If pressed, delegates like to argue that women are the power players in the porn industry, equivalent to football stars, well-paid and able to create global brands. But this cheerful characterisation is dismissed by Roz Hardie, chief executive of Object,
who points to one site, whose owner is at the conference, based on the theme of exploited African immigrant women. We don't believe those women are well-paid. Industry representatives try to present themselves as no more saucy than a Carry On film,
but it's a very superficial gloss. Some of these sites are very disturbing.
Everyone here is anxious to analyse the impact of new UK regulations that require owners of sites to conduct an age-verification check before allowing
browsers to access hardcore material. There is considerable bitterness from the audience, because this has been the death knell for the already struggling industry. Age verification costs the website provider around £1.50 a visit, and discourages a
large proportion of browsers. Since sites based outside the UK don't require it, people simply hop to another international site.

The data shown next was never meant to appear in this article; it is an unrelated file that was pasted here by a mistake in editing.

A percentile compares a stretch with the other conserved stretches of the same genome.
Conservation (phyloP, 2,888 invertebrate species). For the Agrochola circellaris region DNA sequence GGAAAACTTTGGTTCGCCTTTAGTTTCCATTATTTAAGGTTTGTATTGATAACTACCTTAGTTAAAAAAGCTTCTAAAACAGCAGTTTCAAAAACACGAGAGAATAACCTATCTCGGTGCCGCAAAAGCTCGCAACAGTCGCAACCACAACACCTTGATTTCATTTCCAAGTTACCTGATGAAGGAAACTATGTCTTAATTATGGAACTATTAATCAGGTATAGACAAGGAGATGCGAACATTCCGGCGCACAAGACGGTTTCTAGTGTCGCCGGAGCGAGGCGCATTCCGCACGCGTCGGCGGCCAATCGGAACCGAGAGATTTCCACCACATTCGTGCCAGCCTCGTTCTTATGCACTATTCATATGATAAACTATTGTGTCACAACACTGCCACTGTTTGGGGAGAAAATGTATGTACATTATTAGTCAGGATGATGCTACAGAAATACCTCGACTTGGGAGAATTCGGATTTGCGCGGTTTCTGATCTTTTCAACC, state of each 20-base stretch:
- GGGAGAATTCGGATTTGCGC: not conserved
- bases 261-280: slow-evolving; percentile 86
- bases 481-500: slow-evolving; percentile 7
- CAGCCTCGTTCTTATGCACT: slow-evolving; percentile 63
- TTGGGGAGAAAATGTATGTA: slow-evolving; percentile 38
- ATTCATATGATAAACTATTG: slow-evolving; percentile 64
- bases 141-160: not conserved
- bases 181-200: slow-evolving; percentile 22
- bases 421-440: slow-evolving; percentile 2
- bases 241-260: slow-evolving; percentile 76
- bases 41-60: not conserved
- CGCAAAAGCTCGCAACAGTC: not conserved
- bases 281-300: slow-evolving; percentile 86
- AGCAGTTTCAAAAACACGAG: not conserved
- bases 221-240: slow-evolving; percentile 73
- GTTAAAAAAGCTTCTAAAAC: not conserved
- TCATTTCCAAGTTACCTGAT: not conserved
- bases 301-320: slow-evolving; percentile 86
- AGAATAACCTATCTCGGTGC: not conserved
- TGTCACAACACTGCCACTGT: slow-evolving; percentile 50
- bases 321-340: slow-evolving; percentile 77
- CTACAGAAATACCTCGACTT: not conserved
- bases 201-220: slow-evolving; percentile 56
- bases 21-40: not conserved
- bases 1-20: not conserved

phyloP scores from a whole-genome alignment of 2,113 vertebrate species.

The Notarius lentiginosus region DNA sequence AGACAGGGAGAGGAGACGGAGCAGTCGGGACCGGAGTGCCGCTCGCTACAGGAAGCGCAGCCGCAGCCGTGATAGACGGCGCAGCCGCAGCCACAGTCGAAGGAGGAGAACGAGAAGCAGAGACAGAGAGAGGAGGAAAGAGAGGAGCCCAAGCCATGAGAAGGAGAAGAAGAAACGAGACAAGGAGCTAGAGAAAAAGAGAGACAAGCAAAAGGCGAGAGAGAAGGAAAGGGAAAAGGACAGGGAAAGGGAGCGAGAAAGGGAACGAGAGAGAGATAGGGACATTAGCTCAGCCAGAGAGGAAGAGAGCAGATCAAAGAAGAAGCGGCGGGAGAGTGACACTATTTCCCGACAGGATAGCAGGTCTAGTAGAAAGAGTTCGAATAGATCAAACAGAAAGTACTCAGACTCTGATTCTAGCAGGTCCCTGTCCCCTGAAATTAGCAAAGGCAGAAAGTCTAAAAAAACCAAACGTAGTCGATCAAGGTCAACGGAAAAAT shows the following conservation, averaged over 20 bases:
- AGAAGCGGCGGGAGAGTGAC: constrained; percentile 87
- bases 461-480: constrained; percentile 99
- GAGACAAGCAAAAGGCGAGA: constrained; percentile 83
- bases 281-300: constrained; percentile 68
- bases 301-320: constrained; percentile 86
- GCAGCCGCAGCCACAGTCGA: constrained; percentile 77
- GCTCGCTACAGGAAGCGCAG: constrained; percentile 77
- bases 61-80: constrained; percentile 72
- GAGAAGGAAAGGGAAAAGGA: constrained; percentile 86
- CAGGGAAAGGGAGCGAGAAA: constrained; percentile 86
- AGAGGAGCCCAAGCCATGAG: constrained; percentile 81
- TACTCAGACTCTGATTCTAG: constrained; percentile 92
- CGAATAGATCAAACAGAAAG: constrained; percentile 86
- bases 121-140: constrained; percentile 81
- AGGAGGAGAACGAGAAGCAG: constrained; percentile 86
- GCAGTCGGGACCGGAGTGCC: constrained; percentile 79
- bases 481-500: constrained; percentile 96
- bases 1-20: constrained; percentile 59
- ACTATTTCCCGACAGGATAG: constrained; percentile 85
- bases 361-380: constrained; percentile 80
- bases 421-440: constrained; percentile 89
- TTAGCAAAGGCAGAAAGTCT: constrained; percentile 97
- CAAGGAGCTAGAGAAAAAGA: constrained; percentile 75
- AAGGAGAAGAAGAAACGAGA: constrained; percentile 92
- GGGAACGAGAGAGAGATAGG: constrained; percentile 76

Gentleman's piece in the Guardian's interesting, if predictably a bit po-faced. Couldn't she have found some female pornographers to interview? (I understand that a while ago somebody from the Graun
interviewed Pandora Blake, but she mentioned on her blog several weeks later that nothing had appeared in the paper.) Gentleman also seems to take what the Object spokeswoman says as gospel. There does exist an exploitedafricanimmigrants.com website, but
Rabbit's porn reviews slates it for not living up to its title.
Also worth noting, perhaps, is that in the same newspaper, within a few pages of Gentleman's less than enthusiastic article about porn, there appears Pamela
Stephenson Connelly's sexual health column, with a letter from a bloke whose GF doesn't like giving him a blowjob, which might have appeared in Mayfair circa 1980, and an article about the photographer William Mortensen, some of whose work might fall
foul of the Dangerous Pictures Act. (But it's in black and white and very arty - so that's OK, then.)
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